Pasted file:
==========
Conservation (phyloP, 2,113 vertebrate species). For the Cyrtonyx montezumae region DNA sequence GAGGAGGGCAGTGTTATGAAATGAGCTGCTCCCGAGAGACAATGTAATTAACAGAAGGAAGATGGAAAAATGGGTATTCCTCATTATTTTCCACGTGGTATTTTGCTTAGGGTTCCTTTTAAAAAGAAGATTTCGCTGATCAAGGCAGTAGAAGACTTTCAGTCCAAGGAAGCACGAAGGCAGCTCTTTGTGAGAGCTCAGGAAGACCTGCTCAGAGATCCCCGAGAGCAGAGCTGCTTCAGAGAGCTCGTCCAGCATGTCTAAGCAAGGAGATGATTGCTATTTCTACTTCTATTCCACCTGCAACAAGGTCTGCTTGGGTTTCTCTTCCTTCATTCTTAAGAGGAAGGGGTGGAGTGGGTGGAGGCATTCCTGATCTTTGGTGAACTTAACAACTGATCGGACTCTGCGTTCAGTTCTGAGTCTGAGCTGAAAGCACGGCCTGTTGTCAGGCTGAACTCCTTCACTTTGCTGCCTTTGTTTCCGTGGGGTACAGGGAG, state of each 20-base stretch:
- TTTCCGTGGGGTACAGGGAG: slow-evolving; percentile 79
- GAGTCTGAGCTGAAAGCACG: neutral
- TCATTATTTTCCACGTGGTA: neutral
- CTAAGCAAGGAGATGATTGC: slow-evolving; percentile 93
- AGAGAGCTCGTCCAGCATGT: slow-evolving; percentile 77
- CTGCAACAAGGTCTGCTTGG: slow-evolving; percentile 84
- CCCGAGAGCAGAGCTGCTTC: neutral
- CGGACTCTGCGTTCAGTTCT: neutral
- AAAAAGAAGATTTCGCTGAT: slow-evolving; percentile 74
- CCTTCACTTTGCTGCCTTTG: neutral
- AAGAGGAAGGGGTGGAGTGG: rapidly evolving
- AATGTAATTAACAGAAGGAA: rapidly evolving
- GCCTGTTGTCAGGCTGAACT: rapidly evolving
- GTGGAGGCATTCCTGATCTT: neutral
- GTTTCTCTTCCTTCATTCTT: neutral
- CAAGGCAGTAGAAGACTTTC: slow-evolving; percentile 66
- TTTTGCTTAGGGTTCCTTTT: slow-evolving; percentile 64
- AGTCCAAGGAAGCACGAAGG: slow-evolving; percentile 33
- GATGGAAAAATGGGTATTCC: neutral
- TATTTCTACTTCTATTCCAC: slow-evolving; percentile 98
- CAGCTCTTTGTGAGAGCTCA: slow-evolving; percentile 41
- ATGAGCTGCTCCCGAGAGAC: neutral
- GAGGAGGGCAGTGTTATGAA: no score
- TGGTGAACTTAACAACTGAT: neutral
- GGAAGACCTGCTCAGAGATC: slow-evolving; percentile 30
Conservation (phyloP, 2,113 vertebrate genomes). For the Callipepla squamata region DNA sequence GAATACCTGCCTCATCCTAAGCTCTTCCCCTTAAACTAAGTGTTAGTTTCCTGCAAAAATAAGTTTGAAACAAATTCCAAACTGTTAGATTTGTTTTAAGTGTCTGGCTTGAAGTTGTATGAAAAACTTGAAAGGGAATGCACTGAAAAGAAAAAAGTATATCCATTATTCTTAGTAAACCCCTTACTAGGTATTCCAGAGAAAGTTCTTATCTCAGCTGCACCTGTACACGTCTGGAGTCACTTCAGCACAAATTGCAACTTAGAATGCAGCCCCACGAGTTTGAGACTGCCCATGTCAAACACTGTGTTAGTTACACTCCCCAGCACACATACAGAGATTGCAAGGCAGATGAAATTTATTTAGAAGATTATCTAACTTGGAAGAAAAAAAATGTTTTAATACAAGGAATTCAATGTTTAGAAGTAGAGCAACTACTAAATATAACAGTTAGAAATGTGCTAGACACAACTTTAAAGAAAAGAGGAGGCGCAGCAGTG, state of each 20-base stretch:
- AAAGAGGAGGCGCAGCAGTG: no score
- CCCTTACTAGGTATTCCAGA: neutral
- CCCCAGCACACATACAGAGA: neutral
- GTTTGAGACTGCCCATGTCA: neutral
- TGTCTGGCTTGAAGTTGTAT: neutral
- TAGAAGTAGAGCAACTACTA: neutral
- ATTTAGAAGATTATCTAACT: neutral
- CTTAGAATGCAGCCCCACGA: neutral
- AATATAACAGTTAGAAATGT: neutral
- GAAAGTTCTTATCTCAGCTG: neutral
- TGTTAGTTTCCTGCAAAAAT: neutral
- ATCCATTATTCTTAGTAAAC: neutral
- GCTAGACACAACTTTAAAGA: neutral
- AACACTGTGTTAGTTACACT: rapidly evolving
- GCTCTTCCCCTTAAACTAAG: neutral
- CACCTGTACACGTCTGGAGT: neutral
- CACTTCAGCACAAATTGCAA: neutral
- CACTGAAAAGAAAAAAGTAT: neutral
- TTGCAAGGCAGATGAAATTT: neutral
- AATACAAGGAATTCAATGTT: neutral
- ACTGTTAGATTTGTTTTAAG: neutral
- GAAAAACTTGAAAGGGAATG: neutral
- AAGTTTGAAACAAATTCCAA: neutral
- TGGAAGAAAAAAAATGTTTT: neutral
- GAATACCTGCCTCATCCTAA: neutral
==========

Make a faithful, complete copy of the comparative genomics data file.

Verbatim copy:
Conservation (phyloP, 2,113 vertebrate species). For the Cyrtonyx montezumae region DNA sequence GAGGAGGGCAGTGTTATGAAATGAGCTGCTCCCGAGAGACAATGTAATTAACAGAAGGAAGATGGAAAAATGGGTATTCCTCATTATTTTCCACGTGGTATTTTGCTTAGGGTTCCTTTTAAAAAGAAGATTTCGCTGATCAAGGCAGTAGAAGACTTTCAGTCCAAGGAAGCACGAAGGCAGCTCTTTGTGAGAGCTCAGGAAGACCTGCTCAGAGATCCCCGAGAGCAGAGCTGCTTCAGAGAGCTCGTCCAGCATGTCTAAGCAAGGAGATGATTGCTATTTCTACTTCTATTCCACCTGCAACAAGGTCTGCTTGGGTTTCTCTTCCTTCATTCTTAAGAGGAAGGGGTGGAGTGGGTGGAGGCATTCCTGATCTTTGGTGAACTTAACAACTGATCGGACTCTGCGTTCAGTTCTGAGTCTGAGCTGAAAGCACGGCCTGTTGTCAGGCTGAACTCCTTCACTTTGCTGCCTTTGTTTCCGTGGGGTACAGGGAG, state of each 20-base stretch:
- TTTCCGTGGGGTACAGGGAG: slow-evolving; percentile 79
- GAGTCTGAGCTGAAAGCACG: neutral
- TCATTATTTTCCACGTGGTA: neutral
- CTAAGCAAGGAGATGATTGC: slow-evolving; percentile 93
- AGAGAGCTCGTCCAGCATGT: slow-evolving; percentile 77
- CTGCAACAAGGTCTGCTTGG: slow-evolving; percentile 84
- CCCGAGAGCAGAGCTGCTTC: neutral
- CGGACTCTGCGTTCAGTTCT: neutral
- AAAAAGAAGATTTCGCTGAT: slow-evolving; percentile 74
- CCTTCACTTTGCTGCCTTTG: neutral
- AAGAGGAAGGGGTGGAGTGG: rapidly evolving
- AATGTAATTAACAGAAGGAA: rapidly evolving
- GCCTGTTGTCAGGCTGAACT: rapidly evolving
- GTGGAGGCATTCCTGATCTT: neutral
- GTTTCTCTTCCTTCATTCTT: neutral
- CAAGGCAGTAGAAGACTTTC: slow-evolving; percentile 66
- TTTTGCTTAGGGTTCCTTTT: slow-evolving; percentile 64
- AGTCCAAGGAAGCACGAAGG: slow-evolving; percentile 33
- GATGGAAAAATGGGTATTCC: neutral
- TATTTCTACTTCTATTCCAC: slow-evolving; percentile 98
- CAGCTCTTTGTGAGAGCTCA: slow-evolving; percentile 41
- ATGAGCTGCTCCCGAGAGAC: neutral
- GAGGAGGGCAGTGTTATGAA: no score
- TGGTGAACTTAACAACTGAT: neutral
- GGAAGACCTGCTCAGAGATC: slow-evolving; percentile 30
Conservation (phyloP, 2,113 vertebrate genomes). For the Callipepla squamata region DNA sequence GAATACCTGCCTCATCCTAAGCTCTTCCCCTTAAACTAAGTGTTAGTTTCCTGCAAAAATAAGTTTGAAACAAATTCCAAACTGTTAGATTTGTTTTAAGTGTCTGGCTTGAAGTTGTATGAAAAACTTGAAAGGGAATGCACTGAAAAGAAAAAAGTATATCCATTATTCTTAGTAAACCCCTTACTAGGTATTCCAGAGAAAGTTCTTATCTCAGCTGCACCTGTACACGTCTGGAGTCACTTCAGCACAAATTGCAACTTAGAATGCAGCCCCACGAGTTTGAGACTGCCCATGTCAAACACTGTGTTAGTTACACTCCCCAGCACACATACAGAGATTGCAAGGCAGATGAAATTTATTTAGAAGATTATCTAACTTGGAAGAAAAAAAATGTTTTAATACAAGGAATTCAATGTTTAGAAGTAGAGCAACTACTAAATATAACAGTTAGAAATGTGCTAGACACAACTTTAAAGAAAAGAGGAGGCGCAGCAGTG, state of each 20-base stretch:
- AAAGAGGAGGCGCAGCAGTG: no score
- CCCTTACTAGGTATTCCAGA: neutral
- CCCCAGCACACATACAGAGA: neutral
- GTTTGAGACTGCCCATGTCA: neutral
- TGTCTGGCTTGAAGTTGTAT: neutral
- TAGAAGTAGAGCAACTACTA: neutral
- ATTTAGAAGATTATCTAACT: neutral
- CTTAGAATGCAGCCCCACGA: neutral
- AATATAACAGTTAGAAATGT: neutral
- GAAAGTTCTTATCTCAGCTG: neutral
- TGTTAGTTTCCTGCAAAAAT: neutral
- ATCCATTATTCTTAGTAAAC: neutral
- GCTAGACACAACTTTAAAGA: neutral
- AACACTGTGTTAGTTACACT: rapidly evolving
- GCTCTTCCCCTTAAACTAAG: neutral
- CACCTGTACACGTCTGGAGT: neutral
- CACTTCAGCACAAATTGCAA: neutral
- CACTGAAAAGAAAAAAGTAT: neutral
- TTGCAAGGCAGATGAAATTT: neutral
- AATACAAGGAATTCAATGTT: neutral
- ACTGTTAGATTTGTTTTAAG: neutral
- GAAAAACTTGAAAGGGAATG: neutral
- AAGTTTGAAACAAATTCCAA: neutral
- TGGAAGAAAAAAAATGTTTT: neutral
- GAATACCTGCCTCATCCTAA: neutral